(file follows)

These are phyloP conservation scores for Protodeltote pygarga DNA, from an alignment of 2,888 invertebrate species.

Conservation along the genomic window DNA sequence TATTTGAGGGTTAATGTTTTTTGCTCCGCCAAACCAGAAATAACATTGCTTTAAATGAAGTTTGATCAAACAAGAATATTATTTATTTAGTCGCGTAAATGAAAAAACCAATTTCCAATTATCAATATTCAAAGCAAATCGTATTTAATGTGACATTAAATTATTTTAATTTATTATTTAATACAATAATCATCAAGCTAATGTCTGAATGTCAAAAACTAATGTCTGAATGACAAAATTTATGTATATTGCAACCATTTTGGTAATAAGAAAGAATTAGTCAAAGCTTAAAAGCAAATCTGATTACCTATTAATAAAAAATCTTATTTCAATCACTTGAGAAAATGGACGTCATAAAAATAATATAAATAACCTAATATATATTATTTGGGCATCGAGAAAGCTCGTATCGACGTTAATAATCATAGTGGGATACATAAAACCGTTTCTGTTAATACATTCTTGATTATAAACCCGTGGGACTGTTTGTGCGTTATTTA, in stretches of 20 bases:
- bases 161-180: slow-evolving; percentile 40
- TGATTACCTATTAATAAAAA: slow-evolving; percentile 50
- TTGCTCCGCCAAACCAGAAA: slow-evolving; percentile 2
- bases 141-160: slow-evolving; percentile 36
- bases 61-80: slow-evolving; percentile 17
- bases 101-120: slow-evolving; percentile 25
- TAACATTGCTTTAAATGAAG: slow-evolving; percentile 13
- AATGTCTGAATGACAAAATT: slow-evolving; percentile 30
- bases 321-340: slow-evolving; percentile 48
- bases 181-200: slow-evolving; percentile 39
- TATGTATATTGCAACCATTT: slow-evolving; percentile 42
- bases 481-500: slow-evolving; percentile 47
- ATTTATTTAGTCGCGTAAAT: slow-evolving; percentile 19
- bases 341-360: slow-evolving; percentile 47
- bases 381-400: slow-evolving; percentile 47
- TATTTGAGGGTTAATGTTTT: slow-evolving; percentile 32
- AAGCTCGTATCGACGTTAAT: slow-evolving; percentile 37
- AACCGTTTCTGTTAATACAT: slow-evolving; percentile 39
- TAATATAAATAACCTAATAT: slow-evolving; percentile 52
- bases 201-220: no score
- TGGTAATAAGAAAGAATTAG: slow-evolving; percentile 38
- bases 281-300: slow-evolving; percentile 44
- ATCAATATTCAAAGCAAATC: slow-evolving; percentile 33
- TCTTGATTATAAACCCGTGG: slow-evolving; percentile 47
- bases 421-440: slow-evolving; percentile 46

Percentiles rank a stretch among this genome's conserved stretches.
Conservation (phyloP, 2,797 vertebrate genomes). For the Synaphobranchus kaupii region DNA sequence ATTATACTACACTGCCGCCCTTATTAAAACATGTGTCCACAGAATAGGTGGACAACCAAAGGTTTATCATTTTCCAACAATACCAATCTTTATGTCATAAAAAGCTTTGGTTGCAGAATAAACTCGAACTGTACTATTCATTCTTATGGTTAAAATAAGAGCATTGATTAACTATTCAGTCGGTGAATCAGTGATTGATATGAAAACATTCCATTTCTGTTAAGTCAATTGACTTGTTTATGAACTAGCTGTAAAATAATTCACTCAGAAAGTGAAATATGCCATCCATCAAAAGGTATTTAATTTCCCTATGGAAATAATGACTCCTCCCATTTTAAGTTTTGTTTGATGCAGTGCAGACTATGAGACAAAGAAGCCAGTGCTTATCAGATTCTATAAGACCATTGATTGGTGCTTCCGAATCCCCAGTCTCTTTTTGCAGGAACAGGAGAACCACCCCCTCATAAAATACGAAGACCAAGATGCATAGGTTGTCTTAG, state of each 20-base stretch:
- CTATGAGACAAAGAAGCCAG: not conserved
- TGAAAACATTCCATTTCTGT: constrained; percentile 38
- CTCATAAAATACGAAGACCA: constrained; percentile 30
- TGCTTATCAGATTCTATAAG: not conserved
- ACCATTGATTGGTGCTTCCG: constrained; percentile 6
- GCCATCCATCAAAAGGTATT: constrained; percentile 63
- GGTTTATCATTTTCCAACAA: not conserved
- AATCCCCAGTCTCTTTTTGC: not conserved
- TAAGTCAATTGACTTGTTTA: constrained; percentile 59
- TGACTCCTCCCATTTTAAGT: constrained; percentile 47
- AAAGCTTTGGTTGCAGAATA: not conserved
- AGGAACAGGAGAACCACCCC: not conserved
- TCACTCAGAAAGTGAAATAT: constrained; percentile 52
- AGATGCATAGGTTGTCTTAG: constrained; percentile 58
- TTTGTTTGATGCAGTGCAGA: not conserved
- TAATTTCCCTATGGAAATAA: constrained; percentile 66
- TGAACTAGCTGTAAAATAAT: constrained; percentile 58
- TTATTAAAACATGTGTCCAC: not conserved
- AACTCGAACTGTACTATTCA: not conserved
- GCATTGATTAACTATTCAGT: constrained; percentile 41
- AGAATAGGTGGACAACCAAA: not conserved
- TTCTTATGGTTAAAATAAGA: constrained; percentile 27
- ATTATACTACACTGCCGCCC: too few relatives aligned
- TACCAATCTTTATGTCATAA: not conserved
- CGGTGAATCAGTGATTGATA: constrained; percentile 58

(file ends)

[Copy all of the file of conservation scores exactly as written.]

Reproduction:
These are phyloP conservation scores for Protodeltote pygarga DNA, from an alignment of 2,888 invertebrate species.

Conservation along the genomic window DNA sequence TATTTGAGGGTTAATGTTTTTTGCTCCGCCAAACCAGAAATAACATTGCTTTAAATGAAGTTTGATCAAACAAGAATATTATTTATTTAGTCGCGTAAATGAAAAAACCAATTTCCAATTATCAATATTCAAAGCAAATCGTATTTAATGTGACATTAAATTATTTTAATTTATTATTTAATACAATAATCATCAAGCTAATGTCTGAATGTCAAAAACTAATGTCTGAATGACAAAATTTATGTATATTGCAACCATTTTGGTAATAAGAAAGAATTAGTCAAAGCTTAAAAGCAAATCTGATTACCTATTAATAAAAAATCTTATTTCAATCACTTGAGAAAATGGACGTCATAAAAATAATATAAATAACCTAATATATATTATTTGGGCATCGAGAAAGCTCGTATCGACGTTAATAATCATAGTGGGATACATAAAACCGTTTCTGTTAATACATTCTTGATTATAAACCCGTGGGACTGTTTGTGCGTTATTTA, in stretches of 20 bases:
- bases 161-180: slow-evolving; percentile 40
- TGATTACCTATTAATAAAAA: slow-evolving; percentile 50
- TTGCTCCGCCAAACCAGAAA: slow-evolving; percentile 2
- bases 141-160: slow-evolving; percentile 36
- bases 61-80: slow-evolving; percentile 17
- bases 101-120: slow-evolving; percentile 25
- TAACATTGCTTTAAATGAAG: slow-evolving; percentile 13
- AATGTCTGAATGACAAAATT: slow-evolving; percentile 30
- bases 321-340: slow-evolving; percentile 48
- bases 181-200: slow-evolving; percentile 39
- TATGTATATTGCAACCATTT: slow-evolving; percentile 42
- bases 481-500: slow-evolving; percentile 47
- ATTTATTTAGTCGCGTAAAT: slow-evolving; percentile 19
- bases 341-360: slow-evolving; percentile 47
- bases 381-400: slow-evolving; percentile 47
- TATTTGAGGGTTAATGTTTT: slow-evolving; percentile 32
- AAGCTCGTATCGACGTTAAT: slow-evolving; percentile 37
- AACCGTTTCTGTTAATACAT: slow-evolving; percentile 39
- TAATATAAATAACCTAATAT: slow-evolving; percentile 52
- bases 201-220: no score
- TGGTAATAAGAAAGAATTAG: slow-evolving; percentile 38
- bases 281-300: slow-evolving; percentile 44
- ATCAATATTCAAAGCAAATC: slow-evolving; percentile 33
- TCTTGATTATAAACCCGTGG: slow-evolving; percentile 47
- bases 421-440: slow-evolving; percentile 46

Percentiles rank a stretch among this genome's conserved stretches.
Conservation (phyloP, 2,797 vertebrate genomes). For the Synaphobranchus kaupii region DNA sequence ATTATACTACACTGCCGCCCTTATTAAAACATGTGTCCACAGAATAGGTGGACAACCAAAGGTTTATCATTTTCCAACAATACCAATCTTTATGTCATAAAAAGCTTTGGTTGCAGAATAAACTCGAACTGTACTATTCATTCTTATGGTTAAAATAAGAGCATTGATTAACTATTCAGTCGGTGAATCAGTGATTGATATGAAAACATTCCATTTCTGTTAAGTCAATTGACTTGTTTATGAACTAGCTGTAAAATAATTCACTCAGAAAGTGAAATATGCCATCCATCAAAAGGTATTTAATTTCCCTATGGAAATAATGACTCCTCCCATTTTAAGTTTTGTTTGATGCAGTGCAGACTATGAGACAAAGAAGCCAGTGCTTATCAGATTCTATAAGACCATTGATTGGTGCTTCCGAATCCCCAGTCTCTTTTTGCAGGAACAGGAGAACCACCCCCTCATAAAATACGAAGACCAAGATGCATAGGTTGTCTTAG, state of each 20-base stretch:
- CTATGAGACAAAGAAGCCAG: not conserved
- TGAAAACATTCCATTTCTGT: constrained; percentile 38
- CTCATAAAATACGAAGACCA: constrained; percentile 30
- TGCTTATCAGATTCTATAAG: not conserved
- ACCATTGATTGGTGCTTCCG: constrained; percentile 6
- GCCATCCATCAAAAGGTATT: constrained; percentile 63
- GGTTTATCATTTTCCAACAA: not conserved
- AATCCCCAGTCTCTTTTTGC: not conserved
- TAAGTCAATTGACTTGTTTA: constrained; percentile 59
- TGACTCCTCCCATTTTAAGT: constrained; percentile 47
- AAAGCTTTGGTTGCAGAATA: not conserved
- AGGAACAGGAGAACCACCCC: not conserved
- TCACTCAGAAAGTGAAATAT: constrained; percentile 52
- AGATGCATAGGTTGTCTTAG: constrained; percentile 58
- TTTGTTTGATGCAGTGCAGA: not conserved
- TAATTTCCCTATGGAAATAA: constrained; percentile 66
- TGAACTAGCTGTAAAATAAT: constrained; percentile 58
- TTATTAAAACATGTGTCCAC: not conserved
- AACTCGAACTGTACTATTCA: not conserved
- GCATTGATTAACTATTCAGT: constrained; percentile 41
- AGAATAGGTGGACAACCAAA: not conserved
- TTCTTATGGTTAAAATAAGA: constrained; percentile 27
- ATTATACTACACTGCCGCCC: too few relatives aligned
- TACCAATCTTTATGTCATAA: not conserved
- CGGTGAATCAGTGATTGATA: constrained; percentile 58